GLENWOOD SPRINGS, Colorado - At least three of the four downtown intersections, including Eighth Street, should be kept as full-movement, signalized intersections as part of the long-term Highway 82 Access Control Plan, Glenwood Springs City Council agreed Thursday night.
However, a final decision on whether to adopt the access master plan for the entire section of Highway 82 through Glenwood Springs won't come until the April 11 council meeting.
In the meantime, the Glenwood Springs Chamber Resort Association is planning a day-long series of focus group discussions with business owners Tuesday about the access plan, the proposed Grand Avenue bridge project and their implications (see information box, this page).
City Council's preliminary decision on the downtown portion of the access plan came after it had a chance to view a new set of drawings from planning consultants showing different intersection options that could come with a new Grand Avenue bridge, should that project proceed.
Included in the Colorado Department of Transportation's draft access plan has been a controversial recommendation to convert Eighth Street to a non-signalized, right-in, right-out only intersection with no pedestrian crossing.
Under the long-range access plan, that change would come at the time a new bridge is built, or whenever other redevelopment occurs or serious safety concerns arise, according to CDOT officials.
But transportation planning consultant Jim Charlier, who is part of a team of consultants hired by the Downtown Development Authority to look at various streetscape designs related to the proposed bridge, said such a change could have a devastating impact on downtown businesses.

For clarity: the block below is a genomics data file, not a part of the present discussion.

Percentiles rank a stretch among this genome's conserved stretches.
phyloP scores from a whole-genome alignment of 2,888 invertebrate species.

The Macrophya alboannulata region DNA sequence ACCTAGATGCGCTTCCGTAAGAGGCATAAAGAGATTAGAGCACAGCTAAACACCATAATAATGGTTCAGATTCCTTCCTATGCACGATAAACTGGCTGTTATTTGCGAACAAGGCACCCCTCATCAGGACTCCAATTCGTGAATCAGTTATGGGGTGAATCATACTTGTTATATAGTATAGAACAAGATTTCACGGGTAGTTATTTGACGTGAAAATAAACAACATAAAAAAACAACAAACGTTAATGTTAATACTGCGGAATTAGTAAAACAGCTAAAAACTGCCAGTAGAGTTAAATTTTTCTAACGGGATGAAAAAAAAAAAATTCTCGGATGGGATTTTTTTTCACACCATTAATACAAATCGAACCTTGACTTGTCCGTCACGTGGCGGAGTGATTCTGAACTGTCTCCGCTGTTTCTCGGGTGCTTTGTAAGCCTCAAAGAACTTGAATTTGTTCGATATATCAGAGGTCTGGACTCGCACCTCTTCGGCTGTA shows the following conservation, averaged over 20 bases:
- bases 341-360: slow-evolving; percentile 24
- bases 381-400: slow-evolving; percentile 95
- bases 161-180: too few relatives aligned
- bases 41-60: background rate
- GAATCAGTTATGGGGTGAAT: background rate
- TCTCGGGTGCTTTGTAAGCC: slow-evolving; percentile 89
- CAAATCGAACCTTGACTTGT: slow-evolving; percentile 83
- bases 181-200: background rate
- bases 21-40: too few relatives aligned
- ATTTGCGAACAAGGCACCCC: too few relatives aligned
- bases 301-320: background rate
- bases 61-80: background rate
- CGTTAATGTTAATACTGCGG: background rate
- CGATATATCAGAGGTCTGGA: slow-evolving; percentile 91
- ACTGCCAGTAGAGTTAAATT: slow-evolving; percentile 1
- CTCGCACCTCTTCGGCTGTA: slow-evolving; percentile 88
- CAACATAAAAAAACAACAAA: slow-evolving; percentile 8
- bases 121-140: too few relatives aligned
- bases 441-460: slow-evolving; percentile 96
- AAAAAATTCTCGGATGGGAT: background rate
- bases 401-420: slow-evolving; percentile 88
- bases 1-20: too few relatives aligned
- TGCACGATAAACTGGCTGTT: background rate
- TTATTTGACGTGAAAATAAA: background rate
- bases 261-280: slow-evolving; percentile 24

"Our studies show that downtowns struggle whenever you divide one half from the other," especially if pedestrian movement is limited, Charlier said during a pre-meeting work session between City Council and DDA officials.
He said it's the consultant team's recommendation to retain Eighth Street as a full-access intersection.
Council also had a chance Thursday to view new three-dimensional virtual computer models from CDOT's bridge planning team, showing the various width options for the new bridge.
Without a southbound left-hand turn lane at Eighth Street, the bridge would only be about one foot narrower coming into downtown, the models indicated.
"It's not worth losing the left-hand turn there for one foot," City Councilman Todd Leahy quickly surmised.
Councilman Stephen Bershenyi added that any changes limiting pedestrian movement from one side of Grand to the other would not be a good idea.
"We need to do as little as possible to not restrict people from being able to move back and forth across that corridor," Bershenyi said.
Mayor Matt Steckler said the consultants' recommendation and drawings were enough to convince him as well.
"I'm going to suggest we leave all four intersections as is," Steckler said of the four signalized intersections at Eighth, Ninth, 10th and 11th streets.
In a 6-1 vote directing CDOT and city engineers to revise the access plan, however, council did agree to leave the option open to eventually remove the 10th Street traffic signal and limit access, should future changes warrant it.
One determining factor would be if the city decides to keep the one-block stretch of Cooper Avenue from Ninth to 10th as a one-way thoroughfare, council agreed. In that case, full access would be needed at 10th and Grand in order for motorists to get to the new public parking structure.
Council may also decide to open that block of Cooper to two-way traffic, which could allow for future access to be limited at 10th and Grand, including removal of the signal.